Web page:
Internalization of CagA by host epithelial cells requires its interaction with host membrane lipid phosphatidyl-serine (PS) [13] and results in localization of CagA to the PS-rich inner leaflet of the host cell membrane [13,14]. Membrane tethering is absolutely required for all CagA activities reported to date [6,14,15]. Interes-tingly, PS is physiologically present only on the inner leaflet of eukaryotic cell membranes; however, it has been shown to transiently externalize to the outer leaflet of the host plasma membrane at the sites of direct con-tact with H. pylori [14]. It is known that CagA exploits PS at both the outer and inner leaflets for entry into the host cell and localization to the plasma membrane, espe-cially in polarized epithelial cells [13].

Previous site-directed mutagenesis studies revealed that CagA residues R619 and R621 (strain NCTC11637 numbering) are essential for binding to PS, uptake of CagA by the host cells and its association with the host cell membrane [13]. Analysis of the crystal structure of CagA fragment 1–876 revealed that the corresponding residues in strain 26695 (R624 and R626) are located in one of the α-helices (α18) of Domain II and, together with lysine residues at positions 613, 614, 617, 621, 631, 635, 636 of the same α-helix, form a positively charged patch on the CagA surface [16]. Systematic site-directed mutagenesis studies revealed that these positively char-ged residues are involved in the CagA-PS interaction in addition to R624 and R626 (strain 26695 numbering) [16]. It has been hypothesized that the positively charged face of the α-helix 610–639 (α18) tethers CagA to the negatively charged phosphate groups of the lipid mem-braneviaelectrostatic interactions.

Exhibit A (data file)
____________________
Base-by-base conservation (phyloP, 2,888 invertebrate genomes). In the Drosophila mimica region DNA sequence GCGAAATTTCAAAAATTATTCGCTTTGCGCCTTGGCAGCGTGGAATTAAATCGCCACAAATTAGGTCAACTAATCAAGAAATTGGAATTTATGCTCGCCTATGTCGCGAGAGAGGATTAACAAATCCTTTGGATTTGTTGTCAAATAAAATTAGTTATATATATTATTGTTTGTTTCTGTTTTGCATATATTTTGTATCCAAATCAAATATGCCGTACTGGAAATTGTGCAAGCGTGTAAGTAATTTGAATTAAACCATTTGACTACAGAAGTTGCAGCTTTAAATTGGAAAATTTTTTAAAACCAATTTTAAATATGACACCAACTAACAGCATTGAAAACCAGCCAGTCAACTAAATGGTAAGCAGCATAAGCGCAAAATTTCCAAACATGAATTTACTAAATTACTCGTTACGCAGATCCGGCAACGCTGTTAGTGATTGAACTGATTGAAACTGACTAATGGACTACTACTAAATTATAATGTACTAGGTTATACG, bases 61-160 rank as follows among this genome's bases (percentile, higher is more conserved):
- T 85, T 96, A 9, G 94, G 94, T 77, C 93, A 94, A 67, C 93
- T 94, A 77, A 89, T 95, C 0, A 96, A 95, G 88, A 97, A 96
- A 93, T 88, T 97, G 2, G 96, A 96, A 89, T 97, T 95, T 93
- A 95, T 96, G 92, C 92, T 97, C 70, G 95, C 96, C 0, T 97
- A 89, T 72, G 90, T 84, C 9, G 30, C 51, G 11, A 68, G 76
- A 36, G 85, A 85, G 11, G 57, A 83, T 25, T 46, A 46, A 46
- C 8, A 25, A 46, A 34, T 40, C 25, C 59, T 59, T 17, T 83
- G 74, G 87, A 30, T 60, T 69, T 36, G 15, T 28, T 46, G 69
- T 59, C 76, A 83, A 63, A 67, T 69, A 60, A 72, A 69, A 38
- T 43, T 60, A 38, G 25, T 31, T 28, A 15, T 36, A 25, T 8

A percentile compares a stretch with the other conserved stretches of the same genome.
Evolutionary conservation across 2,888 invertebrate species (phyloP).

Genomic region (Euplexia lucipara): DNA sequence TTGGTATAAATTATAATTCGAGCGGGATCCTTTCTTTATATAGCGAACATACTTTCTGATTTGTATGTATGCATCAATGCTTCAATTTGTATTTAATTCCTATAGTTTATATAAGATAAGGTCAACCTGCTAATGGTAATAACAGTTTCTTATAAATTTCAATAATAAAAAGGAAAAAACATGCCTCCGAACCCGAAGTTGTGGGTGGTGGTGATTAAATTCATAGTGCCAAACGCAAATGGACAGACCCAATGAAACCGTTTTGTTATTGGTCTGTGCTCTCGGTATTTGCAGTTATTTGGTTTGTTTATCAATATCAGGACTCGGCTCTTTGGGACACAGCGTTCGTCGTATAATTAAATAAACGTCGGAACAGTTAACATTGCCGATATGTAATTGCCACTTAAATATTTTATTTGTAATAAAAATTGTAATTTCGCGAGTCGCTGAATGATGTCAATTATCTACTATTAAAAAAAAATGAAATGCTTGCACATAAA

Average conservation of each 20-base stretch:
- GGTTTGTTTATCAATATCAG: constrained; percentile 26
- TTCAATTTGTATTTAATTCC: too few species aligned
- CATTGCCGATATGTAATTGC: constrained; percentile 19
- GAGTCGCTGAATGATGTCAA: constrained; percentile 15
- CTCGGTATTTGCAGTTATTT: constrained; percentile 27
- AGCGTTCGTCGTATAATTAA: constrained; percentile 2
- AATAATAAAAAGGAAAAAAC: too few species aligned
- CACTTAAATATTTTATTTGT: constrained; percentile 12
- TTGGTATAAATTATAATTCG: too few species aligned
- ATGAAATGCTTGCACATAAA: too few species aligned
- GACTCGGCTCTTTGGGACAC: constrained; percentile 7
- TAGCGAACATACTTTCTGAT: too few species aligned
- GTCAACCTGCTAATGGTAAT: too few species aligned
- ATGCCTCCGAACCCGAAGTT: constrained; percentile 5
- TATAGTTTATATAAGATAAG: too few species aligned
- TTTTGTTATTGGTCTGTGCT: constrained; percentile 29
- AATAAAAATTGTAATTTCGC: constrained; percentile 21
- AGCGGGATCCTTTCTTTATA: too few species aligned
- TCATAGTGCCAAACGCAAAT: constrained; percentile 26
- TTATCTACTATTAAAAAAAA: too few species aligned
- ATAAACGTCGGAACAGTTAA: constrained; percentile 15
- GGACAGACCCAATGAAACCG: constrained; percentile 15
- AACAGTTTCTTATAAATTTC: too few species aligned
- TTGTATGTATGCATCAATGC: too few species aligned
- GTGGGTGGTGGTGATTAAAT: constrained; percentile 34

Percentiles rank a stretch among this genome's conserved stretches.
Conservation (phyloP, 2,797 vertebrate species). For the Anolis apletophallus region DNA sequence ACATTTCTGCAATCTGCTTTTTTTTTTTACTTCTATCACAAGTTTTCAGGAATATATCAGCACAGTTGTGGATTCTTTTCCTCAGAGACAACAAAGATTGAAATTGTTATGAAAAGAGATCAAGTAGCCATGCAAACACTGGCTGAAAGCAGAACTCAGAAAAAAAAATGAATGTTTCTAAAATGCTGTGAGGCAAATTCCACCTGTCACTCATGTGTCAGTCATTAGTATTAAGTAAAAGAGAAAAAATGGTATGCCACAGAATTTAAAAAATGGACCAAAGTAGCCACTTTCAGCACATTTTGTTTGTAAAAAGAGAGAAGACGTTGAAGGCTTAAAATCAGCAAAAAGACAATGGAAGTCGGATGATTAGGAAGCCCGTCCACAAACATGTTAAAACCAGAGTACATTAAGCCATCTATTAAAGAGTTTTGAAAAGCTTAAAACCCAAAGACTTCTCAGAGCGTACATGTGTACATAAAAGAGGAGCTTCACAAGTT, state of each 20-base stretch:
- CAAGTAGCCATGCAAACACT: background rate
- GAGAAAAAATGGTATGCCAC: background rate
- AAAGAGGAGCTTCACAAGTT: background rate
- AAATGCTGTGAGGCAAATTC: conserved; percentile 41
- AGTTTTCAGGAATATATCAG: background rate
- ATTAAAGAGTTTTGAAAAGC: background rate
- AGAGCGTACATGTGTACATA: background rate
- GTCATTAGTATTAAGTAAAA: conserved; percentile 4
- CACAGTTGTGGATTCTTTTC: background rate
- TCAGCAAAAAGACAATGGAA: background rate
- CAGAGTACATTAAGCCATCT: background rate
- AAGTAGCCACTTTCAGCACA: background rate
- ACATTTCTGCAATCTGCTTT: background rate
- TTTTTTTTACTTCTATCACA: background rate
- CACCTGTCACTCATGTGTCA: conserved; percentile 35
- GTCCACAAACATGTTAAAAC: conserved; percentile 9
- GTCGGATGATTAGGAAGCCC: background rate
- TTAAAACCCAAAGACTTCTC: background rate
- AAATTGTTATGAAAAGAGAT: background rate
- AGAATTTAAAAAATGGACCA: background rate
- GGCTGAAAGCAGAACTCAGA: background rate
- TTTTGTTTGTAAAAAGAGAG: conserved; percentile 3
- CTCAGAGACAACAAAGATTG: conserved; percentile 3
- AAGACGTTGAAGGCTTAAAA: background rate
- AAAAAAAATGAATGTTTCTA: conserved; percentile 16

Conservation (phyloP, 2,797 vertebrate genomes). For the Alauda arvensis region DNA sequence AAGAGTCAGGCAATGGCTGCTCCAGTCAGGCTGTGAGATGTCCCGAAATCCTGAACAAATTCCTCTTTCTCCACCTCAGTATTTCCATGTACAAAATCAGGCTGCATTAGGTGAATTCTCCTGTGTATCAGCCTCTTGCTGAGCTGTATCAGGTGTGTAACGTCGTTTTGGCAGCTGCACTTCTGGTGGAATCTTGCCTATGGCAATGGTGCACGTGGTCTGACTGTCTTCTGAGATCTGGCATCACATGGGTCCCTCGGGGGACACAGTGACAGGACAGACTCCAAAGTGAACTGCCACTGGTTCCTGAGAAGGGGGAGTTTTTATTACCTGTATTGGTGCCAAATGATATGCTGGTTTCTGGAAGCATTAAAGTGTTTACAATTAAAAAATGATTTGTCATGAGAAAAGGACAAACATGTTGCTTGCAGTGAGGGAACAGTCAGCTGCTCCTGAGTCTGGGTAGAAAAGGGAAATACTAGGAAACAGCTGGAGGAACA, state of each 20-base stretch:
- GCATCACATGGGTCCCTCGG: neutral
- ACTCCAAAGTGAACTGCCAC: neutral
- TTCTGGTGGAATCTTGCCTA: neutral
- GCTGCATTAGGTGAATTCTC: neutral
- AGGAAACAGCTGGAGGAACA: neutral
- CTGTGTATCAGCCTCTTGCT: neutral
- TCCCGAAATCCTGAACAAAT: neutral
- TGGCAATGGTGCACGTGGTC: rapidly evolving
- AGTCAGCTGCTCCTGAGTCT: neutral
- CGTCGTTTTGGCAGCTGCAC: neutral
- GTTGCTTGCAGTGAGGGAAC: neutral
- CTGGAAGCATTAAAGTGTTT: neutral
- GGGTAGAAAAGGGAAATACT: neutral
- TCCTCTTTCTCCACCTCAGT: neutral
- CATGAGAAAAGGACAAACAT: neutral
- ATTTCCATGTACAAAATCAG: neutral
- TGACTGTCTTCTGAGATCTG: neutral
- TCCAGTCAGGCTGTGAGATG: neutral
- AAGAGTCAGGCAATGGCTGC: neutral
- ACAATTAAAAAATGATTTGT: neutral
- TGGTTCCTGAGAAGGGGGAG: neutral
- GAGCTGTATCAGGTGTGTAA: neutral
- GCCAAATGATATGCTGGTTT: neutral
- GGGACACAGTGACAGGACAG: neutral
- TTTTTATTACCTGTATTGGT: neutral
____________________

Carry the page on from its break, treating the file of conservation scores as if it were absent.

To begin to understand the molecular mechanisms underpinning the internalization of CagA by human epi-thelial cells, the sequence and structural characteristics of CagA were analysed in comparison to those of other pro-teins. Local homology at the level of amino acid sequence and secondary structure has been identified between anα -helical region of CagA and the membrane-targeting region of the Fes-CIP4 homology-Bin/Amphiphysin/Rvs (F-BAR) domain of human proteins. The analysis presented here reveals that the homologies with F-BAR proteins extend to lipid binding specificities and involvement in reor-ganization of the actin cytoskeleton, altogether suggesting convergent evolution of CagA to a similar function.